Even though the power went out a few times, and even though it was ridiculously hot and humid and our room wasn’t ready for check-in yet and we were wearing long clothing, and even though the whaleshark tour was pretty much a bad experience all-round, and even though we got covered in mozzies and tiny bugs while failing to see flamingos, we had a fantastic time.
Holbox is gorgeous. It’s paradise. The beaches are crystal clear and the scenery is incredible and we had some fantastic food and cocktails and had a few days of just relaxing. It’s the most relaxed we felt in ages (we are bad at holiday).
It’s changing, and developing faster than the infrastructure can handle, and we probably wouldn’t go back. But for a few nights Holbox was just about perfect for us.
Mexico is colourful. I knew that as a cultural touchstone — the pastel colours of a Mexican restaurant, for example — but seeing it in person made me understand it. The houses are colourful, the cars are colourful, and I got to see those colours in nature: the pink and green of prickly pear fruits (called tunas), the yellow of the corn, the blue of the sky.
Noticing these colours led me to notice something else: Volkswagens that were the same colours as their surroundings. Which led to a bit of a game: spot and photograph VWs and buildings of the same colour.
Two cooking classes, countless markets, lots of cocktails.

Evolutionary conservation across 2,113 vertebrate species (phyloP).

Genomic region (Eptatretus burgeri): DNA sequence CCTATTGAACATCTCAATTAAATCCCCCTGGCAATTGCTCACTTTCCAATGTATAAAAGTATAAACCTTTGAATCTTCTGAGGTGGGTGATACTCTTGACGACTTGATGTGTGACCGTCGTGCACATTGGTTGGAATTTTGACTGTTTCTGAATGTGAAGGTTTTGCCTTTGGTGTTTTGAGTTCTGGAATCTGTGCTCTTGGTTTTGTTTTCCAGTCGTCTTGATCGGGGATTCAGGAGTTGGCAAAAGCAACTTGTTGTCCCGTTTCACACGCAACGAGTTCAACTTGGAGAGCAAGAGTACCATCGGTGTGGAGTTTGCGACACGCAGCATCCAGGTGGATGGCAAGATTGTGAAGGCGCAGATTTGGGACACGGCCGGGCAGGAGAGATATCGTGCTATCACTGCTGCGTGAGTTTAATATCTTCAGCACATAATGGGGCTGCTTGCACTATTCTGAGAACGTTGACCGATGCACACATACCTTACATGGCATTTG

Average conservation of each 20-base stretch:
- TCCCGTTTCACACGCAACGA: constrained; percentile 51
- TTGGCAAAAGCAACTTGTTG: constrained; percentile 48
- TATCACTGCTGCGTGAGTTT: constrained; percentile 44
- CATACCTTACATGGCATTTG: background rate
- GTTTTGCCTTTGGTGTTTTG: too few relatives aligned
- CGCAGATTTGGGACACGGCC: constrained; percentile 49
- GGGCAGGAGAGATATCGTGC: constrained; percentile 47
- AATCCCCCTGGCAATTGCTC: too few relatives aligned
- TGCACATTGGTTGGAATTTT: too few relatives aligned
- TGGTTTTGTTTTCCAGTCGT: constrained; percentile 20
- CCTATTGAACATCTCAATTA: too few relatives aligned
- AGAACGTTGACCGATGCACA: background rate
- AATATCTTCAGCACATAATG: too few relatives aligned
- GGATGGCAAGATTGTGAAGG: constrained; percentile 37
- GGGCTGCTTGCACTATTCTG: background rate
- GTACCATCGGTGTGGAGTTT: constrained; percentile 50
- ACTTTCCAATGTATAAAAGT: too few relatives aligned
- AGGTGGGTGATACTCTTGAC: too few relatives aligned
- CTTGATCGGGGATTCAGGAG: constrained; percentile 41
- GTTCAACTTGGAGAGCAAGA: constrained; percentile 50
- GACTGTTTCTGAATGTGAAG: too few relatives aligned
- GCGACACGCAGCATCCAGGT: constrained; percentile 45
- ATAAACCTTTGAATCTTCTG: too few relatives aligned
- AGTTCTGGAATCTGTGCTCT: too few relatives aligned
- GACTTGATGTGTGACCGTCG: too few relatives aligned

The hot chocolates in Mexico were great. Chocolate is generally just ground cacao mixed with granulated sugar, so it has quite a grainy texture. The hot chocolate is just that chocolate dissolved in hot milk or hot water. It’s not too sweet, and has a very rich and simple chocolate taste. Sometimes served in a clay bowl which is just super decadent and would be great in winter.
When the cocktails were good they were very very good. I had one made with smoked rosemary, which was rosemary hit with one of those kitchen flame torches, then shaken in with the liquid, then another flamed rosemary stick as garnish. The smokey taste and aroma was just overwhelmingly good. Gotta get me one of those torches now.
Probably the best dish we had in Mexico was a lamb taco on Holbox, and it was a complete surprise. Up until then the food in Mexico hadn’t overwhelmed me with rich, fresh flavours. Mostly moles and salsas that had been cooked for a while. But the lamb taco was a rich, slow cooked but still crispy and juicy meat with lots of fresh lime juice and depth of flavour from hommous. Just fantastic. That was the type of bright, rich, fresh flavour I had been expecting from Mexico and it came right at the end.
Assorted cool things seen on the street.
Meet ‘n’ Greets
I spent about 5 minutes chatting with this lady in the markets and I understood the gist of what she said (avoid sugar, eat real food). Success!
More interesting things. I’m good at this blogging thing. Definitely not cutting corners here.
I’m very proud of this one. I understood a Spanish-language pun!
In Spanish, pharmacy is “farmacia”. Plus is said mas, the word for “more”. So the name of this shop is “far” “mas” “cia” — “farmacia” (with a little subconscious trigger that you will get “more”).